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I simply set a timer and work for that amount of time or until the step is finished, whichever comes first. By that I mean I set a timer for 15 minutes and we start working when the timer goes off I put a post it flag on the page and we stop. The next day when I start the timer we start at the post it flag and work onward through the step. If we finish a step before the 15 min is up, great we stop there and start the next step the next day. By doing it this way I can guarantee that spelling never takes more than 15 minutes a day, sometimes less if it's an easy step.

I do spelling 4 days a week.

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Trying to decide about spelling for next year. Not making any final decisions until I can see some things in person, but AAS is on the list. It's a little overwhelming when I look at it - there are an awful lot of parts and pieces. It seems like.




AAS recommends working for 15-20 minutes a day for younger students, and up to 30 minutes or so for older students. We set a timer and work until it goes off--I do 15 for my 6th grader & 20 for my 8th grader. Each day we start with any cards behind the review tab and then pick up wherever we left off previously in the book.


It can seem like a lot of pieces at first, but once you get organized it really isn't. We have our white board with the tiles on it, and then everything else I keep in a rubbermade box. The pages that come in the materials packet are in a folder, easy for me to access. The ones that we use most often I use as bookmarks in the book, so they are handy when I grab the book. The cards are all organized in the card box. Here's a picture of my "everything" box. I should update my photo as I have the new spelling review boxes (they are very cute! Although my $1 sterilite fliptop boxes served me fine as well!). But this will give you an idea. HTH some! Merry :-)

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We spend about 30 minutes on a lesson and do a couple of lessons a week. Our whiteboard is already set up with the tiles, and my 7 y/o can alphabetize quite well so I don't have him do the tiles every time. (with the 4 y/o I am using the same board once a week and having him place the tiles to get that).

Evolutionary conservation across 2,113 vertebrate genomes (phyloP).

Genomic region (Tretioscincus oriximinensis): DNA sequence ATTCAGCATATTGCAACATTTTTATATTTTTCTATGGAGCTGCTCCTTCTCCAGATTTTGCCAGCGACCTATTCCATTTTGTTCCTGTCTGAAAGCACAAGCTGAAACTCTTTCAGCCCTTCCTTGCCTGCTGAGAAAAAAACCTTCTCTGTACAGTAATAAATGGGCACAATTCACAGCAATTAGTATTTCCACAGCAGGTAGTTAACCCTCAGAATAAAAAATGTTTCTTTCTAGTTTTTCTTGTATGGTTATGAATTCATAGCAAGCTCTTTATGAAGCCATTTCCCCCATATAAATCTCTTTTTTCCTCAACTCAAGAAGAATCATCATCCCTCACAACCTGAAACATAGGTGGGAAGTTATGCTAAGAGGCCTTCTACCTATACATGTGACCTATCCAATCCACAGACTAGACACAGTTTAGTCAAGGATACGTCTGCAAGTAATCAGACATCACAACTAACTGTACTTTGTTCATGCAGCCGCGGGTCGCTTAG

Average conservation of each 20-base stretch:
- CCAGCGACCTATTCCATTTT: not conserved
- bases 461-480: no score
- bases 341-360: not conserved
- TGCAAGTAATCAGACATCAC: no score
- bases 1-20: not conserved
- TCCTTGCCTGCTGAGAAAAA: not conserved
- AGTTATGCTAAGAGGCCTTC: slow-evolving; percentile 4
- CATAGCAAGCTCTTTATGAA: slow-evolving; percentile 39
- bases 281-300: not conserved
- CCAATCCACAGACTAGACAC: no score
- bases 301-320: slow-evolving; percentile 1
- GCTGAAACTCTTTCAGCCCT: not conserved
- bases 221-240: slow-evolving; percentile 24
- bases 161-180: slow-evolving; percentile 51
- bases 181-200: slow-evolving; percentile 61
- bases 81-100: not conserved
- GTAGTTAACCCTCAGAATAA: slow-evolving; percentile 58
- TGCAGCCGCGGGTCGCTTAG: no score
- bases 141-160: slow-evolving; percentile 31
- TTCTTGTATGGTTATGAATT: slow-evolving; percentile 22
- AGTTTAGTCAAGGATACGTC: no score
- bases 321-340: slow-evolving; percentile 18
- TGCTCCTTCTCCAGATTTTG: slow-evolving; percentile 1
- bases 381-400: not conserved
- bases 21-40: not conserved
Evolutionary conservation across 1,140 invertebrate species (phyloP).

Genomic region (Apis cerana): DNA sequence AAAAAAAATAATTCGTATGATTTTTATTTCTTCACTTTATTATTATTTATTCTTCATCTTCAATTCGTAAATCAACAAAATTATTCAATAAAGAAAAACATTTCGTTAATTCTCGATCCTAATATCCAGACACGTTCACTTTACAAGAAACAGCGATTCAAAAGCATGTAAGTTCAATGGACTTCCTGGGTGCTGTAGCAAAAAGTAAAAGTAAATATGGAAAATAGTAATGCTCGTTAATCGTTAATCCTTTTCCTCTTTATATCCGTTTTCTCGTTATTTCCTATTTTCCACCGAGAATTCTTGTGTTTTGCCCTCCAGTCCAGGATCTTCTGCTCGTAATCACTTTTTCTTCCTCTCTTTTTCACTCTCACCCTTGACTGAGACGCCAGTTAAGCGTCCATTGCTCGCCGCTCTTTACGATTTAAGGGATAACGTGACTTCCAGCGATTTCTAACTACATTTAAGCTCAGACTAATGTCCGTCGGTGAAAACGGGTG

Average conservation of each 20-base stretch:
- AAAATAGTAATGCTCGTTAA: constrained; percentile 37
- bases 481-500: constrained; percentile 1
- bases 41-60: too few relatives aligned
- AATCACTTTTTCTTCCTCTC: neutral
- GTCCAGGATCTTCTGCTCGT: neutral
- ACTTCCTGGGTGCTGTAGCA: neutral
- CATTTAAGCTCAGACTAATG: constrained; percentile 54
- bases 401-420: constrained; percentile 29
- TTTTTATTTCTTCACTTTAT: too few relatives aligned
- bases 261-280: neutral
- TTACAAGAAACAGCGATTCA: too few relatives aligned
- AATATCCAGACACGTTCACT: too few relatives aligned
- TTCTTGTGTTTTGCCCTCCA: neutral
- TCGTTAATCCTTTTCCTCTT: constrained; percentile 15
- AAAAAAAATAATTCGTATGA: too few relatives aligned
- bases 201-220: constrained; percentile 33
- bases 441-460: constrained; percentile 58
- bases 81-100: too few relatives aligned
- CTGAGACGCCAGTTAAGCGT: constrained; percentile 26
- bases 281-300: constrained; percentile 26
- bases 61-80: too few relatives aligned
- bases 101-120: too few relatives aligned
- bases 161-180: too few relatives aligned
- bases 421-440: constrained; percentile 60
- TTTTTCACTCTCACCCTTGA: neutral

At the beginning of a step we review any phonogram card he had problems with from our previous lessons. That takes a couple of minutes tops because I set them aside when he stumbles.


After that I read directly from the teachers manual and we build a couple of words based on the new concept. We rarely do all of the listed word with the tiles because it would suck the fun out of our spelling lesson and so far the kids haven't needed it.


Next I dictate all of the practice words and he writes them on the whiteboard and I can see and catch when he begins to make an error and explain the rule to show him his mistake. He is happy to easily erase the error and corrects it very quickly by using the erase board.


Later we have a composition notebook and I dictate the phrases and then the sentences to him. By this time he knows the rule we are working on, and feels comfortable writing them in pencil on paper. If there are any problems I tell him to look at sentence 4, because there is a problem. He finds it and edits.


Basically it takes about 30 minutes at the most for each step. Since we do AAS 2 times a week, we cover 2 steps a week, and during the week we also read the AAS books that cover the lessons we have worked on as part of his oral reading. That gives me another chance to review the phonics rules we covered. Every so often I also have him take a spelling test, and use a few of the word cards from each lesson. (there are about 10 per step but I only need 2 or 3 to test whether he knows the concept). I also consider AAS his dictation work so I dropped that part of WWE. I use the same process, I say the sentence once, he repeats it, and then writes it on the paper. I also consider it his handwriting practice, since he writes well, and also does narrations in our other subjects. By doing this I am able to use AAS for spelling, to reinforce phonics in reading, for reading practice (although I also add other oral reading) dictation, and handwriting. All in about 30 minutes a day. Oh an sometimes we take all of the word cards and play a card game where he reads them and if he does it without hesitation or stumbling he gets the card, and if not I get the card. I mix the ones we have already studied so they don't need to be in order anymore.


It seems like a lot of small parts and processes, but it is really easy and fast. I listed what we are doing now, but if it gets more difficult I will change it as needed. But I keep waiting for us to get to more difficult material and it hasn't happened. I think the combination of hands on, plus hearing, seeing, and writing makes it stick.

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My 6th grader spends about 15 minutes a day, 4-5x a week. I usually split each lesson into 1-3 segments of time, depending on how long it is. I mark our place in the book and then each day we just pick up where I last left off.


It does seem like the program has a lot of pieces, but once you get it all set up, it's not a big deal at all.

I bought a $5 magnetic white board from Wal-mart and use that for the tiles.

Many times though we don't even use the tiles. I often pull out a small dry-erase board and use that instead, when using the tiles would just take up too much time or I know that Otter will get the concepts without using them.


I really like AAS. We just started level 4 today! I started Otter out with level 1 last August. :)